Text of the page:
I'm sitting here watching one of the most wonderful people to have shared a portion of my life get a fire started in the stove and sweep up some of the mess of splinters and dust, bits of bark and ash that have accumulated on the floor. I'm curious to see how long the wood I split this morning will last. We've just returned from a long hike up, up, up along a ridge and around and back down, down, down before climbing the hill, as the rain began, for home. We're, all of us, a little lacking in energy and eagerly anticipating dinner. My little family is enjoying a long weekend in a cabin, more properly called a chalupa , with a couple of friends and their kids. Oh, and we have one girl on loan from her parents. 4 adults and 6 children, relaxing with various games and unhurried tasks, as the rain falls outside on the pasture around us and the forests that stretch on beyond and over the rising lines of hills. We've been coming to this place, with various configurations of friends, for a dozen years or so-- once or twice a year, in the spring and autumn.
The man who rents this place to us lives just down the hill from us. He's an interesting character-- well, I find him interesting. His last name is Schlitz and is related to the beer brewing American family of the same name. He has a shelf of Schlitz Beer coasters and cans and things that people have given him over the years. Less than a week ago he was lying in a hospital in Prague after a procedure to clear out a narrowed artery ended up causing a minor stroke. Now he walks with a walker and has said he'll have to sell off or slaughter his cow and goats-- at least until he's better able to take care of his animals again. Living on his own at age 73 I suppose he's just being practical but we've always looked forward to visiting him and seeing his collection of critters. Everyone in this whole valley knows him. He was something of a caretaker for the forests here for most of his life. I think he looks like a white-haired Charlton Heston.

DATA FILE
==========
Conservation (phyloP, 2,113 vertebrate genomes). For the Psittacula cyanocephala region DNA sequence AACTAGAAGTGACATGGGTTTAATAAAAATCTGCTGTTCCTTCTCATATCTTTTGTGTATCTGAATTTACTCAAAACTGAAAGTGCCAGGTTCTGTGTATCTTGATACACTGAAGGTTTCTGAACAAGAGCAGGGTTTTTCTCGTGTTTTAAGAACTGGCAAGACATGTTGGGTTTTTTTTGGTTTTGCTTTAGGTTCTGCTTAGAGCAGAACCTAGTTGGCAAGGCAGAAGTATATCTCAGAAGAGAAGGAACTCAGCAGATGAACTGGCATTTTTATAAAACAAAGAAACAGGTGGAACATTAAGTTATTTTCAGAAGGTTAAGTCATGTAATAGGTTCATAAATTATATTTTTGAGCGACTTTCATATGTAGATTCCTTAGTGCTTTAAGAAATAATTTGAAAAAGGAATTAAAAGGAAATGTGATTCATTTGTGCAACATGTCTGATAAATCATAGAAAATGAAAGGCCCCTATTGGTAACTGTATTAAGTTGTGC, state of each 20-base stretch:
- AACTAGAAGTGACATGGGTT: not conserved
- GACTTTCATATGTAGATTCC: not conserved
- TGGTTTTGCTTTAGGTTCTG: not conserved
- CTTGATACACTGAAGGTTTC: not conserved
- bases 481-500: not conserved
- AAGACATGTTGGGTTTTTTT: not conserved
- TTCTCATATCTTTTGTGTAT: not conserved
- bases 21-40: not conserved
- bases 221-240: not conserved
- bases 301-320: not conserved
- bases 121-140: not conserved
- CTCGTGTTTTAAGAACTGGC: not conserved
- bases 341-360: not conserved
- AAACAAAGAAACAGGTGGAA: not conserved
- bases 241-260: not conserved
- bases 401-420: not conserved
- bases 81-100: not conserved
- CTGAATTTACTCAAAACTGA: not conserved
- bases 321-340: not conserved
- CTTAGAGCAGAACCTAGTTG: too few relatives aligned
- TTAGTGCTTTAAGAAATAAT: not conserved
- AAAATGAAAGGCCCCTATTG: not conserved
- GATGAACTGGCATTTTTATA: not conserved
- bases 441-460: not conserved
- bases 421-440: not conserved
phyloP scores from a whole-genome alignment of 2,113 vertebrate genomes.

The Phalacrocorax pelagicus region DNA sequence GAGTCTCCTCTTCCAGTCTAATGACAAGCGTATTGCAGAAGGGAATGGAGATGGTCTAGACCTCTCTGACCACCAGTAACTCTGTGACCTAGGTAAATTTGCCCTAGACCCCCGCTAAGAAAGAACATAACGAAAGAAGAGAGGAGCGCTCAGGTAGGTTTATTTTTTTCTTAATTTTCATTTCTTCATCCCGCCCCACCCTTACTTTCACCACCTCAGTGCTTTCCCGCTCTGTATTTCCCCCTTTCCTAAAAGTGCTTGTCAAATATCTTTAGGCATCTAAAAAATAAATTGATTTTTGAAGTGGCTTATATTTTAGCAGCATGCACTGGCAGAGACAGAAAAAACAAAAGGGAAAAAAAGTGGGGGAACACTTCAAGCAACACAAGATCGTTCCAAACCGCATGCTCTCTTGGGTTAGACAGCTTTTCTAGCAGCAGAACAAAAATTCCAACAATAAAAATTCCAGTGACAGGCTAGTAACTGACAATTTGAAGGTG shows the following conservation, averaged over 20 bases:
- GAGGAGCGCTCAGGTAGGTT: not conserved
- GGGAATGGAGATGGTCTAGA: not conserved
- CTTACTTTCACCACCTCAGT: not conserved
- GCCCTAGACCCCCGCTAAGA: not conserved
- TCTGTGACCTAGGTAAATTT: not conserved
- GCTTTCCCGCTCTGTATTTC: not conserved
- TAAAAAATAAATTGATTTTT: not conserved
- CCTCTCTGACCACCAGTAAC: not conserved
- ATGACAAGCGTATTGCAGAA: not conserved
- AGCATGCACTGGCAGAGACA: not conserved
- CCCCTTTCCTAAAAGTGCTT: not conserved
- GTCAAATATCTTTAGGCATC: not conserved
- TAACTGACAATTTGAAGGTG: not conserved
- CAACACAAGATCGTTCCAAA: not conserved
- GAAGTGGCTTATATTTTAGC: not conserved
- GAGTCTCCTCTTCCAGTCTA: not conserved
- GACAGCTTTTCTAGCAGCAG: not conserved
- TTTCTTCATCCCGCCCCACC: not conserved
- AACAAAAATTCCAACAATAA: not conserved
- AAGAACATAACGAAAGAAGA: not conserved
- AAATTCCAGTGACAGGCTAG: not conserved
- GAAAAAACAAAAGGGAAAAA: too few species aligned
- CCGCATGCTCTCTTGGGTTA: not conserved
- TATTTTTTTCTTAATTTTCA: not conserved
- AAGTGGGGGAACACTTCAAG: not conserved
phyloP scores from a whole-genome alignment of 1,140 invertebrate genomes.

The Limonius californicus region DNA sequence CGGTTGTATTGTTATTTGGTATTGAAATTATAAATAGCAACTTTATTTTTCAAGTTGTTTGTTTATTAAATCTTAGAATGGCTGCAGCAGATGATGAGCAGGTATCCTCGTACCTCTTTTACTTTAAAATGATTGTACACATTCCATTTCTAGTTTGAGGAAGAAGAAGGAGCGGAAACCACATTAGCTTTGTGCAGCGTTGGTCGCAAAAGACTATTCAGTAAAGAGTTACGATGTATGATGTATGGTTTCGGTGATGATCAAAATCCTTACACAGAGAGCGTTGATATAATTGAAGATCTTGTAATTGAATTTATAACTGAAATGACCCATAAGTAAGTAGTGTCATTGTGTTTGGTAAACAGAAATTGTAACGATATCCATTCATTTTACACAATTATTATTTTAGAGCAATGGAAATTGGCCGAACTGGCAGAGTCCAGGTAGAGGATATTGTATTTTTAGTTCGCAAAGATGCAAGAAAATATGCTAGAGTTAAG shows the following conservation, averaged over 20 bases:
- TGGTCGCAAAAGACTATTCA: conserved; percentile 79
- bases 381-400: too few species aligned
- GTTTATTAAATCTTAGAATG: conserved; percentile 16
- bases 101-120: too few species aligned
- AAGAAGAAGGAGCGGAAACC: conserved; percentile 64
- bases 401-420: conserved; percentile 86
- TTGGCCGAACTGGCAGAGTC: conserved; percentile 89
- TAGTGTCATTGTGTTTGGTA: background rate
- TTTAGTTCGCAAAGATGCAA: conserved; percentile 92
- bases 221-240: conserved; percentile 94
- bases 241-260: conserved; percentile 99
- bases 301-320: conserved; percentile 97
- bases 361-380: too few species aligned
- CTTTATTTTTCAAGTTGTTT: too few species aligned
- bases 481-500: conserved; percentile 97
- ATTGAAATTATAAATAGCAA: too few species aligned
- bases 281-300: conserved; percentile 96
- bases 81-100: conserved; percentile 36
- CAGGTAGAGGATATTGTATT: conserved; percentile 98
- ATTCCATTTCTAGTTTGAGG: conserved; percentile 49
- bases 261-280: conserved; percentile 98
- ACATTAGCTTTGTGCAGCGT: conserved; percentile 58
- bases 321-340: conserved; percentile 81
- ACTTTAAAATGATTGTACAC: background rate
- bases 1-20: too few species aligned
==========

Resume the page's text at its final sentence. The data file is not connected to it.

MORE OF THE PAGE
When we arrived yesterday and he told us about his hospital stay and told us about how he'd have to stop caring for any animals for awhile he looked up at me and said, "70 years and I didn't even have a health insurance card, but the last three years have been ... this is what the end looks like." -- said with a grin and a glint in his eye but I know that not that long ago he was having radiation treatments for some form of cancer. So I wonder how much longer we'll be coming here. How many more times will I be able to sit under these antlers? Many of the people who usually come with us to this retreat in the mountains did not come this week. Of the four adults here, I'm the only man; divorces have also trimmed our troop. Maybe, even if the seemingly unsinkable Schlitz recovers fully, we'll be seeking a smaller place to rent as our children get older and are less interested in spending their vacations with their parents. There are a lot of years in this place, this room, and I'll be sorry to say goodbye to it. This visit has a special feel to it. I find myself staring at the carpet, trying to memorize the pattern. I hope we manage to spend an evening with Mr. Schlitz before we leave.
Supposedly there are lynx stalking the forests here again. They're slowly moving back into the area from the northeast. I spent some time examining tracks in the mud and sand today: roe deer, wild boar, a big horse of the working variety, and the occasional large dog. I left a few tracks of my own.
I hope I'll be back to leave more tracks in the autumn.